Informal Composition
Unlike formal composition, informal composition does not rely on mathematical structure. It does however rely a creative eye for asymmetrical balance and freely arranged shapes and elements. An informal composition requires a centre of interest as is where the other elements will be originated from and they must be arranged around this centre point.

Does this image occur on either side of the definition. Does it arise from the centre or no place ?

155481

Why is it compelling?

Alan Gales
24-Sep-2016, 14:41
155481

Why is it compelling?

Great composition! It's compelling because she is looking out of the frame which creates some tension.

Formal composition is usually boring but not always.

jp
24-Sep-2016, 15:25
Context is important.. In a Aaron Siskind bio I just read, formal seemed to mean the photo subject was form.
Mostly in terms of portraits it seems to be used in a sense of tradition or the antonym of experimental.

DrTang
26-Sep-2016, 08:00
formal portrait is what you get when you go to a photo studio that does wedding pix and graduation pix and looks very stiff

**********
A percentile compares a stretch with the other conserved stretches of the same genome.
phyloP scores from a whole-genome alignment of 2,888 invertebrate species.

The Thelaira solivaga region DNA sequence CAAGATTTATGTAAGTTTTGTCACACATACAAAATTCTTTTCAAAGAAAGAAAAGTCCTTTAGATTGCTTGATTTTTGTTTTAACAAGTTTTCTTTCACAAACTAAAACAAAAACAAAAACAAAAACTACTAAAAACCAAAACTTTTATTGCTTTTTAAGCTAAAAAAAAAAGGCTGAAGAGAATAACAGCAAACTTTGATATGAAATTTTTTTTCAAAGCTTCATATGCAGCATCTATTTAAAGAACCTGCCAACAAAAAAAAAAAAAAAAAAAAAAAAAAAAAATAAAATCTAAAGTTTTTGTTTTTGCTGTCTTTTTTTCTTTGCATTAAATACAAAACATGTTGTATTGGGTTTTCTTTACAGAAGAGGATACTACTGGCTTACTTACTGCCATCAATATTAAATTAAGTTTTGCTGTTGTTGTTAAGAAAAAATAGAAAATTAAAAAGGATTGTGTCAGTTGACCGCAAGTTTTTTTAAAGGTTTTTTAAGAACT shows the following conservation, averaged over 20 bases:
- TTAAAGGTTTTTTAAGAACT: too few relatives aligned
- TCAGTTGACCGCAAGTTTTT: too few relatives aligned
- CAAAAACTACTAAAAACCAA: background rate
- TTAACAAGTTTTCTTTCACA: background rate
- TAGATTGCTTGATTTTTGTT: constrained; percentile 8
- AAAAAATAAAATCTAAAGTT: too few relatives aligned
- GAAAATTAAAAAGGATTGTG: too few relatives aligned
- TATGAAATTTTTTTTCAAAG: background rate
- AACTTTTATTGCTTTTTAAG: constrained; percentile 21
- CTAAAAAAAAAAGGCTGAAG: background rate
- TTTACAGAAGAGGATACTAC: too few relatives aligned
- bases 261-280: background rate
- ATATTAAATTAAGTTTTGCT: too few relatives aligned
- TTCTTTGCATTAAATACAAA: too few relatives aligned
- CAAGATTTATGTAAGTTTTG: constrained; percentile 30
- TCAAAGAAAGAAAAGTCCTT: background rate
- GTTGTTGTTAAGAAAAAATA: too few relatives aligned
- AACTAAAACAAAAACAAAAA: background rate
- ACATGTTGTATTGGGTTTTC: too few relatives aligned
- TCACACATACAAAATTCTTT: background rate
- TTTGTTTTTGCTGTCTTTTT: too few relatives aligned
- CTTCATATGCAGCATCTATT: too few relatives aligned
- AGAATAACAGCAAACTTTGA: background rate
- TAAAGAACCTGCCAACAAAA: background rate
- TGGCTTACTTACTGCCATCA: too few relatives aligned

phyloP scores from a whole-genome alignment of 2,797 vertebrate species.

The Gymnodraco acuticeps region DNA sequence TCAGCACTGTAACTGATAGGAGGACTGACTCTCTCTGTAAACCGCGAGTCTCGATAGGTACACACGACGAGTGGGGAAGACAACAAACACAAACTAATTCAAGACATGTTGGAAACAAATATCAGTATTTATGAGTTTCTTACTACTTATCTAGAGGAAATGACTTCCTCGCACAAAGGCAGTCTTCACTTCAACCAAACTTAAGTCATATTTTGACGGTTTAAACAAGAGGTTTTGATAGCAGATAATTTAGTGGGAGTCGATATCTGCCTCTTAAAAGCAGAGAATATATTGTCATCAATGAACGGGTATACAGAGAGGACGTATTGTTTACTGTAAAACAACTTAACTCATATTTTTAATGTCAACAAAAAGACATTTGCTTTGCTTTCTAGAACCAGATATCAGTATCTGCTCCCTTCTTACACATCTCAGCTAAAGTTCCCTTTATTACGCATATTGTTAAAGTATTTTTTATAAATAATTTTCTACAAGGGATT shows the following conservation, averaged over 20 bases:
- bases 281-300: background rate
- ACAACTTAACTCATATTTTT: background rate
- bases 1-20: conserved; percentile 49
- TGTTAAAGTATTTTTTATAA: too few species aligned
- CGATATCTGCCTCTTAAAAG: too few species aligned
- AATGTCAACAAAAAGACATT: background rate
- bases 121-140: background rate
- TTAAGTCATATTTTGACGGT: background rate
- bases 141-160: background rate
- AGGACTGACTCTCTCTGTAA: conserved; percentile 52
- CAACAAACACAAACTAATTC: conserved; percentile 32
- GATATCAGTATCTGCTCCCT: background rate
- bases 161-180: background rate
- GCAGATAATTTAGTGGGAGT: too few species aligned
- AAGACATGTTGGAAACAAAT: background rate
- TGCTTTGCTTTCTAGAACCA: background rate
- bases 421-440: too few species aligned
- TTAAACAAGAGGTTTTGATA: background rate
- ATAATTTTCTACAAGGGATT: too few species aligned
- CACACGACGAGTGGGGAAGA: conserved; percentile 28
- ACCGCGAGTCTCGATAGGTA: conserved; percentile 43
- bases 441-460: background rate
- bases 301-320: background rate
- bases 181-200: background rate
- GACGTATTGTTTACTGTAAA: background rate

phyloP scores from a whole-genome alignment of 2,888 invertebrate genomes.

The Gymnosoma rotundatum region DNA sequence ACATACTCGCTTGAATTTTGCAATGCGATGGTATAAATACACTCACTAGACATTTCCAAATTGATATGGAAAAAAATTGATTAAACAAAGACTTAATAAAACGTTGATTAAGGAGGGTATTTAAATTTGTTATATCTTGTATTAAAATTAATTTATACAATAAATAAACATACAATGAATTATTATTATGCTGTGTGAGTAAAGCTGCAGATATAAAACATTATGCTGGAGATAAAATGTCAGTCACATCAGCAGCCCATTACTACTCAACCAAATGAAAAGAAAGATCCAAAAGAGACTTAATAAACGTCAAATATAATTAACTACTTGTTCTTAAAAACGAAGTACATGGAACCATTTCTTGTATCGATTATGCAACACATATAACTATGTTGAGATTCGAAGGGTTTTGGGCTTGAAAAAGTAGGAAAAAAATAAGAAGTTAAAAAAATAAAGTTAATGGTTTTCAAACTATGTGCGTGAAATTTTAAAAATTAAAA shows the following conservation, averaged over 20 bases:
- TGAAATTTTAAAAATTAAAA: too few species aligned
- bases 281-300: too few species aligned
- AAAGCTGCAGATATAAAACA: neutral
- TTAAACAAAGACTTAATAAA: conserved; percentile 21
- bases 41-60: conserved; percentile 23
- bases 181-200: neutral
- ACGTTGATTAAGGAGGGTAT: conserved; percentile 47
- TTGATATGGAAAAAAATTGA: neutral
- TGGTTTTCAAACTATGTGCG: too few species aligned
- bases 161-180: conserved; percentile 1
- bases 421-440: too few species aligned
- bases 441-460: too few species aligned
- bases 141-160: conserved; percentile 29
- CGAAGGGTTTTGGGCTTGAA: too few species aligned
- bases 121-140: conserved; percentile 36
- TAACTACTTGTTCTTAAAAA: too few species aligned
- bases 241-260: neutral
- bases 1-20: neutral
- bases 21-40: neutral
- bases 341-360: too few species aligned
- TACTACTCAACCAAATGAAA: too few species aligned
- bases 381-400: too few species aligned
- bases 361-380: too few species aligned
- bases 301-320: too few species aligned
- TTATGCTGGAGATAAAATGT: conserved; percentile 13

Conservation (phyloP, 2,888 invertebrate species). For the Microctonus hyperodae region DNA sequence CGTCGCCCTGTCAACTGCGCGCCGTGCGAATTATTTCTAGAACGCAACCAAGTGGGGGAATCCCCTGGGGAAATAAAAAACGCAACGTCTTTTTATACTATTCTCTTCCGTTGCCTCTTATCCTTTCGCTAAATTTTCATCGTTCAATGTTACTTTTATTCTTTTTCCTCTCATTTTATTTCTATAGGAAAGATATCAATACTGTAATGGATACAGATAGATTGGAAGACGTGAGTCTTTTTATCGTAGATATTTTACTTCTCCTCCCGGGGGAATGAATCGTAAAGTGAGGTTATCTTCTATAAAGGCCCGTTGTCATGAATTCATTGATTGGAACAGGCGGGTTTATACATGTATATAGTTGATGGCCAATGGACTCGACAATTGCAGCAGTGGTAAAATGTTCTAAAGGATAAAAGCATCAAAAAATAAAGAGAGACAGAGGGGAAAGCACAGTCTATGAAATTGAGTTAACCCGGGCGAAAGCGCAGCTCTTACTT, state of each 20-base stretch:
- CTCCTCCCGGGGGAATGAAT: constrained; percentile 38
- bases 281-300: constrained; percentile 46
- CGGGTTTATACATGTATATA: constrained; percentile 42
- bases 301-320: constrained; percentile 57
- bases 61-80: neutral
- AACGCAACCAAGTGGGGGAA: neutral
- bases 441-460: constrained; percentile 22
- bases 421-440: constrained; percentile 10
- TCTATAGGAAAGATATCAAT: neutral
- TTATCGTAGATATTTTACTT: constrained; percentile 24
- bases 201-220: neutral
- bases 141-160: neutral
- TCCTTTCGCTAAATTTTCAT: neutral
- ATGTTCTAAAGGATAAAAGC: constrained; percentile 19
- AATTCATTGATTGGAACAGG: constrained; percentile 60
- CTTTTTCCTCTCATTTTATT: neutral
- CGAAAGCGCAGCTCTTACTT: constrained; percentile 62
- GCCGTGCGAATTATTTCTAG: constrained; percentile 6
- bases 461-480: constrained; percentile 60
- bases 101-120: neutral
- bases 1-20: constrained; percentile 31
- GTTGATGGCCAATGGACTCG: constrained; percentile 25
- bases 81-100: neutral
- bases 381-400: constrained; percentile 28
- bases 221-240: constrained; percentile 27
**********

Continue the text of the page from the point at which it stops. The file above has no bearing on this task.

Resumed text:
an informal portrait is not taken in that kind of studio and usually outdoor and usually in casual clothing


formal portraits is what you end up with if you buy boxes of old family photos - most of them in cardstock folders with the studio name on it

Drew Wiley
26-Sep-2016, 08:26
In this day and age, anything taken with the conspicuous deliberateness of a big view camera, which ends up in the "suit and tie" of a nicely printed and tastefully framed wall print, could logically be called formal. Beyond that, the client would pay you to do what you do best as a photographer, not due to some hypothetical
rules of how someone else once did it. I totally disagree that it needs to follow previous studio conventions of pose, routine lighting, and background. That just
sounds like a production line, and is apt to be a bit boring. All the career portraitists I know of stayed in business due to a signature style, which was apparent
in both their studio and outdoor portraiture shots. They didn't get there just by copying everyone else.

jnanian
26-Sep-2016, 08:33
formal "back in the day" got its roots
from painting as did most everything with photography.
formal portraits, architecture &c photography followed rules
of composition &c which were formal conventions.
formal these days really has no meaning because there
aren't any rules to follow anymore. its like
going off the main road where there are speedlimits
and stop sighs "PED X-ING" signs and turning into a grocery store
parking lot where anything goes. sure there are some people
who follow conventions, they use a view camera, and they like things to
look "just right" whether they are photographing peeling paint or bills on a billboard, staples on
a telephone pole, portraits or a landscape, and then there are people who don't ..